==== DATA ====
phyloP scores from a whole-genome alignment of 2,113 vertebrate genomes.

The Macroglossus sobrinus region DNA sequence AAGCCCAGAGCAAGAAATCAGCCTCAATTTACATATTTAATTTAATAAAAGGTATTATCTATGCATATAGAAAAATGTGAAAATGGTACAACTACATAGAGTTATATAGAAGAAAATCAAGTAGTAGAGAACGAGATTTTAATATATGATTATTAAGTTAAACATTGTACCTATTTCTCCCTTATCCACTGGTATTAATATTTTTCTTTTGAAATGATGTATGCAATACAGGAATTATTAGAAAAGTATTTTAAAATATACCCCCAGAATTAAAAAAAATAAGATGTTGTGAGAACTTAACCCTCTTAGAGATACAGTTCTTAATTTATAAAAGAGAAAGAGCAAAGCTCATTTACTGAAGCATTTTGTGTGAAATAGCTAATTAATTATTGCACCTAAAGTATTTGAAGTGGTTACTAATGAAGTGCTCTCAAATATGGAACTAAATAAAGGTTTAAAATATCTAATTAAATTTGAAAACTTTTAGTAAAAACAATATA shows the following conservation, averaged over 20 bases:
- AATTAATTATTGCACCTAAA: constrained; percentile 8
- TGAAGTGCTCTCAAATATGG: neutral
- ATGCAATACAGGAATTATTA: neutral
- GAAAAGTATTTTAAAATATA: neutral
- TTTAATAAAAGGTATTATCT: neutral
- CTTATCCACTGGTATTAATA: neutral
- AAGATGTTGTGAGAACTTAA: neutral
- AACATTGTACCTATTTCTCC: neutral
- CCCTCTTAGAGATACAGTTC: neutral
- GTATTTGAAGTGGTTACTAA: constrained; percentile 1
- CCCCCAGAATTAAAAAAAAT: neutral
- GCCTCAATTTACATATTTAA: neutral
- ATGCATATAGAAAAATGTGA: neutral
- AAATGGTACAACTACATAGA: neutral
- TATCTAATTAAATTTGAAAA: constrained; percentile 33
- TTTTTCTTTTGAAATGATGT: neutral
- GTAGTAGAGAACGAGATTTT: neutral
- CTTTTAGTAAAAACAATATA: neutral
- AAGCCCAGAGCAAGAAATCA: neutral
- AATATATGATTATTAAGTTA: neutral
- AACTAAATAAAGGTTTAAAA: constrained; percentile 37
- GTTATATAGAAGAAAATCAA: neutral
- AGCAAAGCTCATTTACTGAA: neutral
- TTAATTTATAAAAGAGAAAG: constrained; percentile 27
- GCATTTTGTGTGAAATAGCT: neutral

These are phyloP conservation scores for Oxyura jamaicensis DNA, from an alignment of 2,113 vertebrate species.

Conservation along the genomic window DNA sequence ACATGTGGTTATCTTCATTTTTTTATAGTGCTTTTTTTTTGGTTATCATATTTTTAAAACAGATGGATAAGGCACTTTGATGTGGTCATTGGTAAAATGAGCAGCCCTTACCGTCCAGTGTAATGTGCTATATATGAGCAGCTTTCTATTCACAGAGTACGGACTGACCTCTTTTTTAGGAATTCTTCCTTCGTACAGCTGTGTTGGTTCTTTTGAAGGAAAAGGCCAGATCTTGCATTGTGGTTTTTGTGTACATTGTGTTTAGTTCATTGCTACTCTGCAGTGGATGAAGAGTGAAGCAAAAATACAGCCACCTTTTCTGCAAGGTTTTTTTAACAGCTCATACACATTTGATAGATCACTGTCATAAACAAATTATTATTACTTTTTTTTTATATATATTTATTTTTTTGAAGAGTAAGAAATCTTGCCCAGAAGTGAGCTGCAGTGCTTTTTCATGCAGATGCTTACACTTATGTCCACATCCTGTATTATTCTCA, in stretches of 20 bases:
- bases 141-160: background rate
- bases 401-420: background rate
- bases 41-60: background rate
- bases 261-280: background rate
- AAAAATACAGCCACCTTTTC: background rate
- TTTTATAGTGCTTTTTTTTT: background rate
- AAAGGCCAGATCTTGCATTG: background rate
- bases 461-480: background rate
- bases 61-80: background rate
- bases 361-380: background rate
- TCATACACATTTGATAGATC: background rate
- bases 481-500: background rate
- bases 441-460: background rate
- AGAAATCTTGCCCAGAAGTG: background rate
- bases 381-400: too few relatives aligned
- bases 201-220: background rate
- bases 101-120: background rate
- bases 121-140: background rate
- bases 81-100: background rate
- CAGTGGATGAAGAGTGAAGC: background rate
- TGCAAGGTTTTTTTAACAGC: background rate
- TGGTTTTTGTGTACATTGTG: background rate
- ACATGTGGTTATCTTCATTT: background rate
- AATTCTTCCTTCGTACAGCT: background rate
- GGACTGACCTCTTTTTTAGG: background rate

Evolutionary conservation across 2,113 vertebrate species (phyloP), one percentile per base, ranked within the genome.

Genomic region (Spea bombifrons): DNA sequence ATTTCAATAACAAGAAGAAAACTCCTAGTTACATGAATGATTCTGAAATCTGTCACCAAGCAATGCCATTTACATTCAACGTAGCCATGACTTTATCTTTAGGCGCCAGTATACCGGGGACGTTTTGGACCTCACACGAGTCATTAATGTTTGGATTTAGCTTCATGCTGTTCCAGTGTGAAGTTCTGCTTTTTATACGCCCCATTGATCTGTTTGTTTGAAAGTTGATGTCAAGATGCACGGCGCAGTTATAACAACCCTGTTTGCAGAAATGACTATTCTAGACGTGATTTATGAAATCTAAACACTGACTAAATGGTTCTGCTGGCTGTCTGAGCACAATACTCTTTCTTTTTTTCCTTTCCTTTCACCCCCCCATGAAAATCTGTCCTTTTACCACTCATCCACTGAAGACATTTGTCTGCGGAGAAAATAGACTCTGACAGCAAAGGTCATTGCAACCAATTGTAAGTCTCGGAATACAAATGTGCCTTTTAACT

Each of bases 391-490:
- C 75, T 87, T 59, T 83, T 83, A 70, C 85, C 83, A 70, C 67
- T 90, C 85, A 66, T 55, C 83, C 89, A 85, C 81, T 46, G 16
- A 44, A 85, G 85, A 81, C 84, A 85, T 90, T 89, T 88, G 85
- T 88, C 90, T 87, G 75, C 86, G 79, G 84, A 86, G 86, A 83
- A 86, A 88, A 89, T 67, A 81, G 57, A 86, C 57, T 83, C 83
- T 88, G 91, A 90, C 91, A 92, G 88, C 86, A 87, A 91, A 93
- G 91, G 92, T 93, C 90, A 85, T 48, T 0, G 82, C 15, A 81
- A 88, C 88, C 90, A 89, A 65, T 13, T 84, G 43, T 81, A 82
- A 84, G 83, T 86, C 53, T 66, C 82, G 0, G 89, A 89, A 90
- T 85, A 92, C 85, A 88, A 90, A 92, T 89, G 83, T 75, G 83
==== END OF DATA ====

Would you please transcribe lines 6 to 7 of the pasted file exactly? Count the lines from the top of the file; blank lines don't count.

- GAAAAGTATTTTAAAATATA: neutral
- TTTAATAAAAGGTATTATCT: neutral